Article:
For The Catskill Chronicle as featured on thecatskillchronicle.com
NEW YORK, NY (June 2, 2011) — In celebration of National Trails Day, which was last Saturday, June 4, the Open Space Institute last week announced the acquisition of three miles of rail trail along the old O&W rail bed in the Sullivan County town of Mamakating.
The trail was acquired by OSI’s land acquisition affiliate, the Open Space Conservancy, and runs north from Sullivan Street in the village of Wurtsboro to Route 209 and the D&H Canal Linear Park. The acquisition allows for the development of a nearly 8-mile-long loop for hikers, walkers, bikers and other recreational users. From one end, the trail will head north from the village of Wurtsboro along the historic O&W rail bed before doubling back to the south along the historic D&H Canal Linear Park and canal path.
The newly acquired three-mile stretch of trail links downtown Wurtsboro with the Wurtsboro Ridge, Roosa Gap and Shawangunk Ridge state forests.
“OSI’s acquisition sets the stage for a recreational corridor that connects the village and the state forests, with beautiful wetlands along the way,” said Ed Goodell, the executive director of the New York-New Jersey Trail Conference. “We believe this will become a very popular destination for local residents and tourists alike.”
OSI envisions that today’s acquisition will one day help complete a 140-mile-long interconnected rail trail network that would run from southern Dutchess County, throughUlster, Sullivan and Orange counties on to the southern and western Catskills.
Several pieces of the proposed network have already been acquired by OSI. In 2009, OSI and theWallkill Valley Land Trust acquired 11.5 miles of railroad bed in the towns of Rosendale and Ulster, in Ulster County. Once this trail is open to the public, it will extend from the town of Shawangunk to the city of Kingston, expanding the Wallkill Valley Rail Trail to nearly 24 miles.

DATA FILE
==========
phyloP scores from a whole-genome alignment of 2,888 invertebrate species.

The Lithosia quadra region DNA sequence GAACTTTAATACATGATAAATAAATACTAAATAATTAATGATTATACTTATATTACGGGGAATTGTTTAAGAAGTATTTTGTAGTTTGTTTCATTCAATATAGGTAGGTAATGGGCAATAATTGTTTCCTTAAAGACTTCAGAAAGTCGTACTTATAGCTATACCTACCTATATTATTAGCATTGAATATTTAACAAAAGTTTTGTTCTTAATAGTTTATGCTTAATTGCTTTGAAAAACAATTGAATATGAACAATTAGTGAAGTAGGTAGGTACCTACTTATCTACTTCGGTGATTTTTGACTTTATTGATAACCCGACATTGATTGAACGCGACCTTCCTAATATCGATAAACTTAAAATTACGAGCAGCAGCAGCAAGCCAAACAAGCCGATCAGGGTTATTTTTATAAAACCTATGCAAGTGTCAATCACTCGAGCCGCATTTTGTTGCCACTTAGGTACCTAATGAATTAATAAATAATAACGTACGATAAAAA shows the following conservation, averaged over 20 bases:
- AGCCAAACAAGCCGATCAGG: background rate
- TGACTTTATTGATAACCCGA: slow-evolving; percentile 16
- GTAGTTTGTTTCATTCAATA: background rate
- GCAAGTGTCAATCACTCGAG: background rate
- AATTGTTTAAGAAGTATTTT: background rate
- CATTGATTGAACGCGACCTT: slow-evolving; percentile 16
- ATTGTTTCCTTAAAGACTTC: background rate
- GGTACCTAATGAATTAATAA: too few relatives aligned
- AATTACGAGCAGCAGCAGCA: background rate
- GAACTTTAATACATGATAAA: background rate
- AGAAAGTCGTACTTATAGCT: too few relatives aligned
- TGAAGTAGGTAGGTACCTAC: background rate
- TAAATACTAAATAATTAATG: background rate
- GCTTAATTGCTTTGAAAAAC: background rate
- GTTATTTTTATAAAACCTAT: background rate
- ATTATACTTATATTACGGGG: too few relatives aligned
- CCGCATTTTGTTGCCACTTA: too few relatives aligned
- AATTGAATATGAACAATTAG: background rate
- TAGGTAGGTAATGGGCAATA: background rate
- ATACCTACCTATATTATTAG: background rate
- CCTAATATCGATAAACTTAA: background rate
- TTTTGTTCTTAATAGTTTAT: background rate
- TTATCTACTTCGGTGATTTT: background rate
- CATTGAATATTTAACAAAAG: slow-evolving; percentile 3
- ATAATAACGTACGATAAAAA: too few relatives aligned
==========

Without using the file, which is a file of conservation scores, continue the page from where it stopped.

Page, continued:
In 2001, OSI acquired nearly 2 miles of rail trail on the west side of the Shawangunk Ridge in the town of Wawarsing. OSI is currently in negotiations to purchase an additional 2.1 miles of rail bed in Wawarsing, which would be added to the regional network.
Other portions of the trail network are already publicly owned and maintained, including theDutchess Rail Trail, Walkway Over the Hudson, the Hurley Marbletown Rail Trail and the Accord Rail Trail. As a unified system, however, the trails would link some of the most well-known, picturesque and historic landscapes in the state.
“The Hudson River Valley and the Catskills are blessed with some of the most beautiful rail trails in the state of New York,” said Kim Elliman, OSI’s president and CEO. “These trails run through our most bucolic landscapes, connecting towns, villages, parks and rivers. OSI will continue to acquire key stretches of privately held rail beds to assemble and open up an extensive network of trails for the public to enjoy. Recreational rail trails offer a boost to local economies and communities while preserving local land use and heritage. As we have seen elsewhere, everyone wins from access to rail trails.”
The Open Space Institute protects scenic, natural, and historic landscapes to ensure public enjoyment, conserve habitats, and sustain community character. OSI achieves its goals through land acquisition, conservation easements, regional loan programs, fiscal sponsorship, creative partnerships, and analytical research. OSI has protected more than 110,000 acres in New York State. Through its Northern Forest Protection Fund and Conservation Finance Program, OSI has assisted in the protection of an additional 1.8 million acres in Maine, New Hampshire, Vermont, New York, Massachusetts, New Jersey, North Carolina and Georgia. Please visit http://www.osiny.org<http://www.osiny.org/> for more information.